Skip to main content

Draft Revised IDN Guidelines: Public Comment Period

This page is available in:

ICANN has opened a 30-day public comment period on a draft revised version of the Guidelines for the Implementation of Internationalized Domain Names ("IDN Guidelines"). This draft reflects the experiences of the IDN registries in the implementation of Version 1.0 of the guidelines. Particular attention has been paid to concerns that have arisen about the deceptive use of visually confusable characters from different scripts in individual IDN labels.

Analysis concerning such usage has been ongoing for several months and culminated when the IDN registries met during the ICANN meeting in Luxembourg. Some of the results from this meeting and from the Luxembourg IDN workshop have been reflected in the draft revised IDN Guidelines. This includes:

  • The registries will follow established authoritative language tables when such exist.
  • The registries will not permit the co-mingling of scripts in a domain label when no language table exists.
  • The successor document to the current guidelines must maximize the ability of a registry to support IDN in all regards where it is reasonably needed, and must minimize the ability for the abuse of IDN for deceptive purposes.
  • Policies based on script are needed in addition to those based solely on language, and developing script-based policies should be an immediate focus of action.

Following the Luxembourg ICANN meeting, a working group of registries with IDN experience was formed to work on a revision of the guidelines, to be put forth for public comment. The working group includes the following members:

  • gTLD Registry Constituency Representatives:
    • Cary Karp, MuseDoma
    • Pat Kane, VeriSign
    • Ram Mohan, Afilias
  • ccNSO Representatives:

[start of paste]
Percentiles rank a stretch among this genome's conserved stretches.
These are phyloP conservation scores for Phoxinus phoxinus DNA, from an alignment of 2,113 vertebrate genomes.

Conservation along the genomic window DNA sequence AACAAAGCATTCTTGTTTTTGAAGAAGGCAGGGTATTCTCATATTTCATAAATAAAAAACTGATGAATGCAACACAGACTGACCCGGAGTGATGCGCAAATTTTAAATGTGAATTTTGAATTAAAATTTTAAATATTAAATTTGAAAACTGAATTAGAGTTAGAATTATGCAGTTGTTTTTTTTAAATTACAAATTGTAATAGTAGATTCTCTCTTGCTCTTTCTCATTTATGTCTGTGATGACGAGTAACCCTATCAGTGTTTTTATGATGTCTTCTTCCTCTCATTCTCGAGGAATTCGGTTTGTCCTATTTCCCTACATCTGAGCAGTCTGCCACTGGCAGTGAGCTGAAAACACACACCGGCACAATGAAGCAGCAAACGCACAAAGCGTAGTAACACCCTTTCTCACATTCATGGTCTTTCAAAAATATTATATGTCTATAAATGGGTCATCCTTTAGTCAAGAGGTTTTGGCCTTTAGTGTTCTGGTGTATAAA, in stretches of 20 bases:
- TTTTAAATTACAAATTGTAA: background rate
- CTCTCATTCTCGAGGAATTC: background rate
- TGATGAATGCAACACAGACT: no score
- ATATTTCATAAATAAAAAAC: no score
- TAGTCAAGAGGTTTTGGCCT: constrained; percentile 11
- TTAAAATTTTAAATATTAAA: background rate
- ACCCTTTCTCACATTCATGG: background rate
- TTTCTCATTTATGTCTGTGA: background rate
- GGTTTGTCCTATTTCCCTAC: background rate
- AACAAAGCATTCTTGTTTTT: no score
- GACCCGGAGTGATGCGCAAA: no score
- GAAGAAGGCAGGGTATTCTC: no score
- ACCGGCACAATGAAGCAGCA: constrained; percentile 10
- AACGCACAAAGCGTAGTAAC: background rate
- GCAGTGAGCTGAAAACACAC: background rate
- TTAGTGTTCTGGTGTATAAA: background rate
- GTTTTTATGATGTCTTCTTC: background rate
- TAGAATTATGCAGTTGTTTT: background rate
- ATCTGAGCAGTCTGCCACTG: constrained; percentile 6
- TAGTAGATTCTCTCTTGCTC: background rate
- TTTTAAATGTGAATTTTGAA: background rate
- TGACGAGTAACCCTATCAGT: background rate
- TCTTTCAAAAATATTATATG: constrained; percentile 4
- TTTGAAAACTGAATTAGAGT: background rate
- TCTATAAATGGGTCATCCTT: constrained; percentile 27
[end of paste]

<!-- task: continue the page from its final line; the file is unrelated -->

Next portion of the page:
• Hiro Hotta, JPRS
    • Mohammed EL Bashir, .sd Registry
  • ICANN Staff:
    • Tina Dam

The revised version is now posted for public comments, and will subsequently be modified in accordance with commentary received. A final draft of version 2.0 will then be submitted to the ICANN Board for endorsement.

The IDN Guidelines v.1.0 can be found here.

The draft IDN Guidelines v.2.0 can be found here. Comments must be submitted by 23 October 2005, 23:00 UTC.

Click here to view comments regarding draft IDN Guidelines v.2.0

More Announcements
Domain Name System
Internationalized Domain Name ,IDN,"IDNs are domain names that include characters used in the local representation of languages that are not written with the twenty-six letters of the basic Latin alphabet ""a-z"". An IDN can contain Latin letters with diacritical marks, as required by many European languages, or may consist of characters from non-Latin scripts such as Arabic or Chinese. Many languages also use other types of digits than the European ""0-9"". The basic Latin alphabet together with the European-Arabic digits are, for the purpose of domain names, termed ""ASCII characters"" (ASCII = American Standard Code for Information Interchange). These are also included in the broader range of ""Unicode characters"" that provides the basis for IDNs. The ""hostname rule"" requires that all domain names of the type under consideration here are stored in the DNS using only the ASCII characters listed above, with the one further addition of the hyphen ""-"". The Unicode form of an IDN therefore requires special encoding before it is entered into the DNS. The following terminology is used when distinguishing between these forms: A domain name consists of a series of ""labels"" (separated by ""dots""). The ASCII form of an IDN label is termed an ""A-label"". All operations defined in the DNS protocol use A-labels exclusively. The Unicode form, which a user expects to be displayed, is termed a ""U-label"". The difference may be illustrated with the Hindi word for ""test"" — परीका — appearing here as a U-label would (in the Devanagari script). A special form of ""ASCII compatible encoding"" (abbreviated ACE) is applied to this to produce the corresponding A-label: xn--11b5bs1di. A domain name that only includes ASCII letters, digits, and hyphens is termed an ""LDH label"". Although the definitions of A-labels and LDH-labels overlap, a name consisting exclusively of LDH labels, such as"""" is not an IDN."